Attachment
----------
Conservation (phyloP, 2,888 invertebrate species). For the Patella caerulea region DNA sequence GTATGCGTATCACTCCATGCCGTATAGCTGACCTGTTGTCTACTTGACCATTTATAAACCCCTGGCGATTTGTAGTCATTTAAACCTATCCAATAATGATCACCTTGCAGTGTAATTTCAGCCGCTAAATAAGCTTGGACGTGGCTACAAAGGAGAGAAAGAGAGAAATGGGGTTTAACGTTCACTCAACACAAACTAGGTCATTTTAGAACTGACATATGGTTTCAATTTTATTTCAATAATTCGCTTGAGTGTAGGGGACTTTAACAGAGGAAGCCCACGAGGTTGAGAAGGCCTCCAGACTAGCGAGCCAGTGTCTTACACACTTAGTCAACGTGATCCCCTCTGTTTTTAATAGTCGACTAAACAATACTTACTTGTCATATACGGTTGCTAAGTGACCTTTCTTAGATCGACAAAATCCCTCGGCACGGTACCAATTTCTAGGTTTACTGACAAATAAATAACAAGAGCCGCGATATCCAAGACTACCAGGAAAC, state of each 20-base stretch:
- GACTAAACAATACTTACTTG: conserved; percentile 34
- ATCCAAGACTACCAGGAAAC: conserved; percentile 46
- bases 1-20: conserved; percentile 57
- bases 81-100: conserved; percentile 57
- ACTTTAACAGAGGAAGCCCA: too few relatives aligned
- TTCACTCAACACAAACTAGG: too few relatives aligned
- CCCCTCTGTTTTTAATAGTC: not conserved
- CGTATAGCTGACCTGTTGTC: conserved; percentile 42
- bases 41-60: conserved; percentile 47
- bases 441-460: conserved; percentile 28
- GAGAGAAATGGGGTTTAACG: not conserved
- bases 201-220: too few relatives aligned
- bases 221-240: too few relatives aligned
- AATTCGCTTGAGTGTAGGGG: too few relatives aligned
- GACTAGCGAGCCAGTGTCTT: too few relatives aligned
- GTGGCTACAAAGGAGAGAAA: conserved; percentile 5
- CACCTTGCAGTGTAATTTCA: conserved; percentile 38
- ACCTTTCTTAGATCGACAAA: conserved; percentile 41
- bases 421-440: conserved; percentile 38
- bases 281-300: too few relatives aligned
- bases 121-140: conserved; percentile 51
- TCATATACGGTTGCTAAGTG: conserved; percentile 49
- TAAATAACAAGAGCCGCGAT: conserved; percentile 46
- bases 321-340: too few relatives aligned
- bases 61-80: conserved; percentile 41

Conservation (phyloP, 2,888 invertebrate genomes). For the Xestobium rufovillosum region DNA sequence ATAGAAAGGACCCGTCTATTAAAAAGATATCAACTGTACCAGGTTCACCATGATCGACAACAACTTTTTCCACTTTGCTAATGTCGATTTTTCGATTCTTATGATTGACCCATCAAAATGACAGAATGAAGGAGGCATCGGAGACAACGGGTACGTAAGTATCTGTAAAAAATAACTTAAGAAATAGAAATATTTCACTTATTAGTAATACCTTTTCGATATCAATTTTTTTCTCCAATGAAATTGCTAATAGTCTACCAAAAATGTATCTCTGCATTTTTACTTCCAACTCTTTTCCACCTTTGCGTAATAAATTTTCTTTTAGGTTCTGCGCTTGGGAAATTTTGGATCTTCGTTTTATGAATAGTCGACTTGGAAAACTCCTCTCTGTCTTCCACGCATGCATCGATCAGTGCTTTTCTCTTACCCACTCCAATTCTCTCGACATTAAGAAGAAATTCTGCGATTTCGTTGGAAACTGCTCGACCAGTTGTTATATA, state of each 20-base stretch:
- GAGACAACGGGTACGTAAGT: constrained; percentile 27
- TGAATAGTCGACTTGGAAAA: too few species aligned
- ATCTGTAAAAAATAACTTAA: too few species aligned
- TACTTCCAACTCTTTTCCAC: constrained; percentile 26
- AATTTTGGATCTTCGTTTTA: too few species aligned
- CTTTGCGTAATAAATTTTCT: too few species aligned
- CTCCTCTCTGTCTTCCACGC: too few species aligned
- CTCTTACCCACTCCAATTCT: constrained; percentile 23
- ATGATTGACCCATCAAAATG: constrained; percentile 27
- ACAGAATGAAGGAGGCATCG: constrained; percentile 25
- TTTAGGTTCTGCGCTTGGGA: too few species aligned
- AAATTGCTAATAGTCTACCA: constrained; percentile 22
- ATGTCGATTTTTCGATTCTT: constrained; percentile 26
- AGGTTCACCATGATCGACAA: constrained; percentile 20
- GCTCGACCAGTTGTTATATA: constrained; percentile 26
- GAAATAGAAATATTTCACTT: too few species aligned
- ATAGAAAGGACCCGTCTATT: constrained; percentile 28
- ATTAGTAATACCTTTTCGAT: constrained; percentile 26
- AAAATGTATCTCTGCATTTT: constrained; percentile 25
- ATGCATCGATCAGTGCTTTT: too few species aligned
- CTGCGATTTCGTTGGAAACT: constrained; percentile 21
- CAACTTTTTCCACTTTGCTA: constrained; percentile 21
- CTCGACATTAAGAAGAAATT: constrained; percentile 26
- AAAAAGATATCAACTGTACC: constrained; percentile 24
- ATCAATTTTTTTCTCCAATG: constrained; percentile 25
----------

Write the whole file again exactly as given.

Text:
Conservation (phyloP, 2,888 invertebrate species). For the Patella caerulea region DNA sequence GTATGCGTATCACTCCATGCCGTATAGCTGACCTGTTGTCTACTTGACCATTTATAAACCCCTGGCGATTTGTAGTCATTTAAACCTATCCAATAATGATCACCTTGCAGTGTAATTTCAGCCGCTAAATAAGCTTGGACGTGGCTACAAAGGAGAGAAAGAGAGAAATGGGGTTTAACGTTCACTCAACACAAACTAGGTCATTTTAGAACTGACATATGGTTTCAATTTTATTTCAATAATTCGCTTGAGTGTAGGGGACTTTAACAGAGGAAGCCCACGAGGTTGAGAAGGCCTCCAGACTAGCGAGCCAGTGTCTTACACACTTAGTCAACGTGATCCCCTCTGTTTTTAATAGTCGACTAAACAATACTTACTTGTCATATACGGTTGCTAAGTGACCTTTCTTAGATCGACAAAATCCCTCGGCACGGTACCAATTTCTAGGTTTACTGACAAATAAATAACAAGAGCCGCGATATCCAAGACTACCAGGAAAC, state of each 20-base stretch:
- GACTAAACAATACTTACTTG: conserved; percentile 34
- ATCCAAGACTACCAGGAAAC: conserved; percentile 46
- bases 1-20: conserved; percentile 57
- bases 81-100: conserved; percentile 57
- ACTTTAACAGAGGAAGCCCA: too few relatives aligned
- TTCACTCAACACAAACTAGG: too few relatives aligned
- CCCCTCTGTTTTTAATAGTC: not conserved
- CGTATAGCTGACCTGTTGTC: conserved; percentile 42
- bases 41-60: conserved; percentile 47
- bases 441-460: conserved; percentile 28
- GAGAGAAATGGGGTTTAACG: not conserved
- bases 201-220: too few relatives aligned
- bases 221-240: too few relatives aligned
- AATTCGCTTGAGTGTAGGGG: too few relatives aligned
- GACTAGCGAGCCAGTGTCTT: too few relatives aligned
- GTGGCTACAAAGGAGAGAAA: conserved; percentile 5
- CACCTTGCAGTGTAATTTCA: conserved; percentile 38
- ACCTTTCTTAGATCGACAAA: conserved; percentile 41
- bases 421-440: conserved; percentile 38
- bases 281-300: too few relatives aligned
- bases 121-140: conserved; percentile 51
- TCATATACGGTTGCTAAGTG: conserved; percentile 49
- TAAATAACAAGAGCCGCGAT: conserved; percentile 46
- bases 321-340: too few relatives aligned
- bases 61-80: conserved; percentile 41

Conservation (phyloP, 2,888 invertebrate genomes). For the Xestobium rufovillosum region DNA sequence ATAGAAAGGACCCGTCTATTAAAAAGATATCAACTGTACCAGGTTCACCATGATCGACAACAACTTTTTCCACTTTGCTAATGTCGATTTTTCGATTCTTATGATTGACCCATCAAAATGACAGAATGAAGGAGGCATCGGAGACAACGGGTACGTAAGTATCTGTAAAAAATAACTTAAGAAATAGAAATATTTCACTTATTAGTAATACCTTTTCGATATCAATTTTTTTCTCCAATGAAATTGCTAATAGTCTACCAAAAATGTATCTCTGCATTTTTACTTCCAACTCTTTTCCACCTTTGCGTAATAAATTTTCTTTTAGGTTCTGCGCTTGGGAAATTTTGGATCTTCGTTTTATGAATAGTCGACTTGGAAAACTCCTCTCTGTCTTCCACGCATGCATCGATCAGTGCTTTTCTCTTACCCACTCCAATTCTCTCGACATTAAGAAGAAATTCTGCGATTTCGTTGGAAACTGCTCGACCAGTTGTTATATA, state of each 20-base stretch:
- GAGACAACGGGTACGTAAGT: constrained; percentile 27
- TGAATAGTCGACTTGGAAAA: too few species aligned
- ATCTGTAAAAAATAACTTAA: too few species aligned
- TACTTCCAACTCTTTTCCAC: constrained; percentile 26
- AATTTTGGATCTTCGTTTTA: too few species aligned
- CTTTGCGTAATAAATTTTCT: too few species aligned
- CTCCTCTCTGTCTTCCACGC: too few species aligned
- CTCTTACCCACTCCAATTCT: constrained; percentile 23
- ATGATTGACCCATCAAAATG: constrained; percentile 27
- ACAGAATGAAGGAGGCATCG: constrained; percentile 25
- TTTAGGTTCTGCGCTTGGGA: too few species aligned
- AAATTGCTAATAGTCTACCA: constrained; percentile 22
- ATGTCGATTTTTCGATTCTT: constrained; percentile 26
- AGGTTCACCATGATCGACAA: constrained; percentile 20
- GCTCGACCAGTTGTTATATA: constrained; percentile 26
- GAAATAGAAATATTTCACTT: too few species aligned
- ATAGAAAGGACCCGTCTATT: constrained; percentile 28
- ATTAGTAATACCTTTTCGAT: constrained; percentile 26
- AAAATGTATCTCTGCATTTT: constrained; percentile 25
- ATGCATCGATCAGTGCTTTT: too few species aligned
- CTGCGATTTCGTTGGAAACT: constrained; percentile 21
- CAACTTTTTCCACTTTGCTA: constrained; percentile 21
- CTCGACATTAAGAAGAAATT: constrained; percentile 26
- AAAAAGATATCAACTGTACC: constrained; percentile 24
- ATCAATTTTTTTCTCCAATG: constrained; percentile 25